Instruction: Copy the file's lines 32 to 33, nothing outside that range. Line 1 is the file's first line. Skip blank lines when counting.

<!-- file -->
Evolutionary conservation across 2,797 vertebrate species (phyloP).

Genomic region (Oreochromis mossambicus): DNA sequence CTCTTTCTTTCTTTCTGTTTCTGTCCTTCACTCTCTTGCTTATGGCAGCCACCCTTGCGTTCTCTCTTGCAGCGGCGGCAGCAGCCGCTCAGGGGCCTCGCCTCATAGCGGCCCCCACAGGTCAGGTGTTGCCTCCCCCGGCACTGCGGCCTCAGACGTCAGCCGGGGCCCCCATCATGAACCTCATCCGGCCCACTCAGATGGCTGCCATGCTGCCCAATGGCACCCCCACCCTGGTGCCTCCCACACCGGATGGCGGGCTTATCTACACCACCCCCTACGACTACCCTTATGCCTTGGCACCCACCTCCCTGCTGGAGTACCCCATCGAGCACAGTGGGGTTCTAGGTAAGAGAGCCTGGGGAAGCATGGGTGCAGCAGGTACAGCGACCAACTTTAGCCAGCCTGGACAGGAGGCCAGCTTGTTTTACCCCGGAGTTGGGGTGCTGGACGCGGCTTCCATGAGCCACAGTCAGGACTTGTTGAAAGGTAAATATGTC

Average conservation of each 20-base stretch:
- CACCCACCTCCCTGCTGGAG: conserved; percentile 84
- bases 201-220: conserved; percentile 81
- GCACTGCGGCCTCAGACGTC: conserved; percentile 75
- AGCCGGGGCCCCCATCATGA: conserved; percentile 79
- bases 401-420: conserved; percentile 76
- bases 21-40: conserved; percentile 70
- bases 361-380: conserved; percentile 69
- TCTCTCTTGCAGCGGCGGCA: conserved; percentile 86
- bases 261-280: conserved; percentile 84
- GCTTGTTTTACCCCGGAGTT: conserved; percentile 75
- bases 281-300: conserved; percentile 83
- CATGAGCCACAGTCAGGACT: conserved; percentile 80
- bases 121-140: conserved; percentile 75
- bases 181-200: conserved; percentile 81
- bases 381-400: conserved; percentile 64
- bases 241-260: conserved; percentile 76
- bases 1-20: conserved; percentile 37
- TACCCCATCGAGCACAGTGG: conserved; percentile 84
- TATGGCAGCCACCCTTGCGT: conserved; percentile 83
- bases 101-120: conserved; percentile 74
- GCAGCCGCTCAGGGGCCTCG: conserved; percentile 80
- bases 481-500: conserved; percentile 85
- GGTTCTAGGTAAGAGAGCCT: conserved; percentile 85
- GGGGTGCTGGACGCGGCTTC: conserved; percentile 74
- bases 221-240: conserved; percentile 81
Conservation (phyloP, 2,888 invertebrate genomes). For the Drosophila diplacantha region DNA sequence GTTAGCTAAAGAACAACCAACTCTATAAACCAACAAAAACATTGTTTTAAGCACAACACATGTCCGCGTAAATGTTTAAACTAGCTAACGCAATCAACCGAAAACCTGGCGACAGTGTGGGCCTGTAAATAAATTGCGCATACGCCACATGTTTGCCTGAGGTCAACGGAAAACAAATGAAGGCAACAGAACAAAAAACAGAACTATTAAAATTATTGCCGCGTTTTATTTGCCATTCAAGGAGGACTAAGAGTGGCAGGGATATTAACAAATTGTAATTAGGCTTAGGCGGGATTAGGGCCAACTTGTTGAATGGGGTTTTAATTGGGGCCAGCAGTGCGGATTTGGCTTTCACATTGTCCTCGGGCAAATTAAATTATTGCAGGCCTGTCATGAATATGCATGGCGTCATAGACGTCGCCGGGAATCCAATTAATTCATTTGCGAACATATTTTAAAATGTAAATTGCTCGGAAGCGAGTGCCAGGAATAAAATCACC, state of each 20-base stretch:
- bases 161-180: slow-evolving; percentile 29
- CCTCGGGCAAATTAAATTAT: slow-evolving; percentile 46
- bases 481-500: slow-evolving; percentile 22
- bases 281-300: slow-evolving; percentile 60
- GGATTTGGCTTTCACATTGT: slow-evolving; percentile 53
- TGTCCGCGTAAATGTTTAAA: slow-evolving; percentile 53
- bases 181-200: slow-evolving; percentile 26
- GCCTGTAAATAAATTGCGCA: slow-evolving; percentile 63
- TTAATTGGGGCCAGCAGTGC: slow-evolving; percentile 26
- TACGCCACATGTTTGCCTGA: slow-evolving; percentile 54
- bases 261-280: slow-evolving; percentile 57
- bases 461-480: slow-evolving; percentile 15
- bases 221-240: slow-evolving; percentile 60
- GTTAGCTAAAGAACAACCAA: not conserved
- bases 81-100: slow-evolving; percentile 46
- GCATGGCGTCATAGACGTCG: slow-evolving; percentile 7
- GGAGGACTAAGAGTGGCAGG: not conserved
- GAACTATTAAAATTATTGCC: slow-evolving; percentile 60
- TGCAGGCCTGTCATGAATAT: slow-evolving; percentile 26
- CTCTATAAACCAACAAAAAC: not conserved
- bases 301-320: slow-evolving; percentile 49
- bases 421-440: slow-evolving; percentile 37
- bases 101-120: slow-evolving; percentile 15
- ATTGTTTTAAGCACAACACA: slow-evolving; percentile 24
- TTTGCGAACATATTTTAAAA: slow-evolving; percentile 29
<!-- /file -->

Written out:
- bases 481-500: slow-evolving; percentile 22
- bases 281-300: slow-evolving; percentile 60